Trevor absolutely loves to be active and he has endless energy. Chris and I have found that he seems to do best (i.e. not drive us all stir crazy) when he has lots of scheduled activities. So he has yoga class and hockey practice during the week. Sometimes Chris will take him to an indoor rock climbing facility after school. And then hockey, indoor soccer, and swimming on the weekends. He continues to be very athletic and seems to pour his whole heart/being into his sports activities. He’s also been very eager to try basketball (he went to his very first Celtics game in December to see Steph Curry and he loved it!), so Chris signed him up for a basketball class that starts in February. When he’s home, he loves to do more sports: “basketball” (throwing giant bouncy balls into a big cardboard box), magnetic darts, corn hole, and “golf” (throwing his beanie babies at specific “holes” such as a rocking chair). He also loves building structures with blocks and his Magna-Tiles toys. For a while, his favorite thing was to build pyramids with red Solo cups. He’ll also sit at his art table sometimes to draw a picture or write out number charts. His movies of choice these days are the Clifford movie and Encanto. It’s so funny: he’ll watch a movie every day for a few weeks straight, and then suddenly drop it and refuse to ever watch it again.
There are daily struggles too, of course. My natural wake-up time is around 7:15, but Trevor regularly wants to start his day as early as 5:30 am. I often feel like a zombie forced to be an early riser. We’ve hit the dead of winter, so getting to school each day requires extra planning: in addition to packing his lunch and getting him into his jacket and mask and lanyard, I now also need to remember: mittens, hat, snow pants, and boots. It all gets covered in mud with the slush and snow and needs to be washed at least a few times a week. And then lugged upstairs each day after school so I can put the sopping wet mittens and boots over the heating vents to dry overnight. Plus I need to pack sneakers on gym day. When I pick him up from school, he lets me know he’s disappointed it’s not Chris picking him up and then he’s eager to play on the playground. He’s amazing in that he never feels cold! The other day, he threw off his jacket when it was 35 degrees out! I’ll stand on the playground, holding all the gear I just listed, shivering and fingers turning blue and dreaming of getting back to a heated car. Meanwhile Tru runs around with a smile, determined to never leave! There’s also a contentious side that’s emerging in Tru this year. When he was a baby, he wailed and cried when he wasn’t happy. As a toddler, he threw a tantrum when he didn’t get his way. As a young child, he’s turned to anger and blame. For example, I got him dressed nicely for school one day and told him he looked really handsome. He got pretty angry and said, “don’t say that! I don’t look handsome, I hate these clothes. I want comfy clothes.” He can be pretty mean and hurtful! I’ve learned not to ask, “how was school?” because he’ll angrily reply, “don’t ask me that, I don’t want to tell you.” Instead, it’s best to ask a very specific question about a topic I know he really enjoys. For example, “did you get to play corn hole in gym today?” I think the full days in school drain him a little bit. He doesn’t hear most of the things I say to him (in terms of asking questions, asking for help, asking him to do things). It’s unpleasant to feel so ignored. He learned at a very young age to simply tune me out! Walking Cal was a challenge when Tru was a baby; five years later, it’s still a challenge. I can remember a time when I used to look forward to evening walks with Chris. Our neighborhood strolls were invigorating for me. Now, walks feel like the most draining thing ever! Tru frequently complains about going for a walk. And then he stops to eat dirty snow and pick up trash that’s blown out of a trash can and move at a snail’s pace. The other day, he wasn’t paying attention and walked straight into a mailbox and started sobbing. It’s just a struggle. I think maybe my main problems is that – like a lot of adults – I tend to view a walk as having the goal of leaving home to just get home again. But Tru is interested in every potential discovery and fun experience along the way. On our last walk, for example, he found the biggest and tallest stick he could find. He reached his arm up as high in the sky as he could and said, “I think this stick is ten feet tall!” And he wandered off because he found a little trail on a small hill. He helps me slow down and view walks through the little boy lens, where finding a new rock is fascinating and throwing a snowball against a tree is joyful.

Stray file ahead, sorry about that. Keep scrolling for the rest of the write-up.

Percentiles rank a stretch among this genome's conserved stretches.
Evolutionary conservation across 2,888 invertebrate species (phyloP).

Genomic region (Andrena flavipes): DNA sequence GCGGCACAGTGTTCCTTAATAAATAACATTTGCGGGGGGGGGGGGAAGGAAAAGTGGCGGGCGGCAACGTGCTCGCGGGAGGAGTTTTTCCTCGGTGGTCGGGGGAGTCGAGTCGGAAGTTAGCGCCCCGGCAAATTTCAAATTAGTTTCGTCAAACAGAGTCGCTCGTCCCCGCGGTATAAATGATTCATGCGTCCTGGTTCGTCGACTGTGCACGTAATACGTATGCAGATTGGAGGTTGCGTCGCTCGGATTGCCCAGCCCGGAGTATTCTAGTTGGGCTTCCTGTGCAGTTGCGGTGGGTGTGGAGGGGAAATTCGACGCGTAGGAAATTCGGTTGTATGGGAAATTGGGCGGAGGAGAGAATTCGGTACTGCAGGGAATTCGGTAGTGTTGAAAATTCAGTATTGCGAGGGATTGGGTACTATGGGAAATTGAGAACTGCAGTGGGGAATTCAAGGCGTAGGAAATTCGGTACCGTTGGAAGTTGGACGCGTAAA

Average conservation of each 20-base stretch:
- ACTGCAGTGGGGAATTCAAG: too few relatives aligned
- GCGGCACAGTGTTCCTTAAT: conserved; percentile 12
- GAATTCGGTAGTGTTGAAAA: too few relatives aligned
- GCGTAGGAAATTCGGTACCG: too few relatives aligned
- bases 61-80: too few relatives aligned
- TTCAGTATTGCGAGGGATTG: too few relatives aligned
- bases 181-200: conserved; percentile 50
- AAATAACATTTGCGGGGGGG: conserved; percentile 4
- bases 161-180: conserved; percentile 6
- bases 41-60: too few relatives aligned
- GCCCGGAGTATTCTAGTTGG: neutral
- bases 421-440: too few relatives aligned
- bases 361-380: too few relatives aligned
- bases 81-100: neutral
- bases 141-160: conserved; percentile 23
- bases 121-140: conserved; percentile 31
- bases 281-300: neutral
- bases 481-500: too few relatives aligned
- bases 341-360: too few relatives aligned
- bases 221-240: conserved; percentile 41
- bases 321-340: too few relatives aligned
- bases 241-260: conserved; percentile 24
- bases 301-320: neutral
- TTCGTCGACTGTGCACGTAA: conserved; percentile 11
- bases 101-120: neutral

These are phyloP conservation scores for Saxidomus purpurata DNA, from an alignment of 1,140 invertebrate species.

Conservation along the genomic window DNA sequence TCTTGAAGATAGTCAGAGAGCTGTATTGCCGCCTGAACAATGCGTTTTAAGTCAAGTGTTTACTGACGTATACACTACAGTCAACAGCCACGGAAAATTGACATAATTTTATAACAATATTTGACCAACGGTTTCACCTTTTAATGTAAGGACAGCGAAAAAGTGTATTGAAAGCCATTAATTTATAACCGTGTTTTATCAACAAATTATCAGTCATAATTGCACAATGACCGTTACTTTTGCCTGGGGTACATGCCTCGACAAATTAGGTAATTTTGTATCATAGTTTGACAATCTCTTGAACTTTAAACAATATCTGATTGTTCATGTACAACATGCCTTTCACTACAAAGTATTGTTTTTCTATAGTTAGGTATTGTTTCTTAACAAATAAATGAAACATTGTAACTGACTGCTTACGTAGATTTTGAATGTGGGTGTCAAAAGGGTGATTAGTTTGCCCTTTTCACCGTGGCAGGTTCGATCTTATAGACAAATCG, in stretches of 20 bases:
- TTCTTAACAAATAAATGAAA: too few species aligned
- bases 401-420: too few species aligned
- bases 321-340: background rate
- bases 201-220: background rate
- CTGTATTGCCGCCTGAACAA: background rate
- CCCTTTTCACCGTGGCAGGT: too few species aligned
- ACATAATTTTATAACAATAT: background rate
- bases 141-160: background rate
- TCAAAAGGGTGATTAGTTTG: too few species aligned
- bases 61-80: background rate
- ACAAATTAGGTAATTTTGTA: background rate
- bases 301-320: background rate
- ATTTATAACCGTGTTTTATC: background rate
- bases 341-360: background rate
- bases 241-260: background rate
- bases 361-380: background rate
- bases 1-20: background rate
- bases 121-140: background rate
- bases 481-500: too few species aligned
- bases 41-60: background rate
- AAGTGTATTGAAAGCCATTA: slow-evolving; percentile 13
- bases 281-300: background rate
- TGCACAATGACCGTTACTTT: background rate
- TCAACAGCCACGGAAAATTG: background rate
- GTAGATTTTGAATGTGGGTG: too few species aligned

As for the holidays, here’s one thing I never knew until becoming a mom: the “magic” of Christmas, in fact, comes from really hardworking parents! The decorations indoors. The decorations outdoors. The tree. The daily advent calendar gifts. The cookies from scratch (and then the clean-up). The special events and planning. The holiday clothes. The letters to and calls from and visits with Santa. And of course, the gifts. And trying to come up with the “perfect” gifts. And the stockings. How completely exhausting it all is! I know that, for me, every single thing feels important and necessary. There’s a voice in me that says, “you must do all of it!” But then I look at sweet Tru, and he doesn’t need any of it. He enjoys everything that comes his way, of course. But he doesn’t need any of it. So I don’t even know why I cling to all of these endless traditions.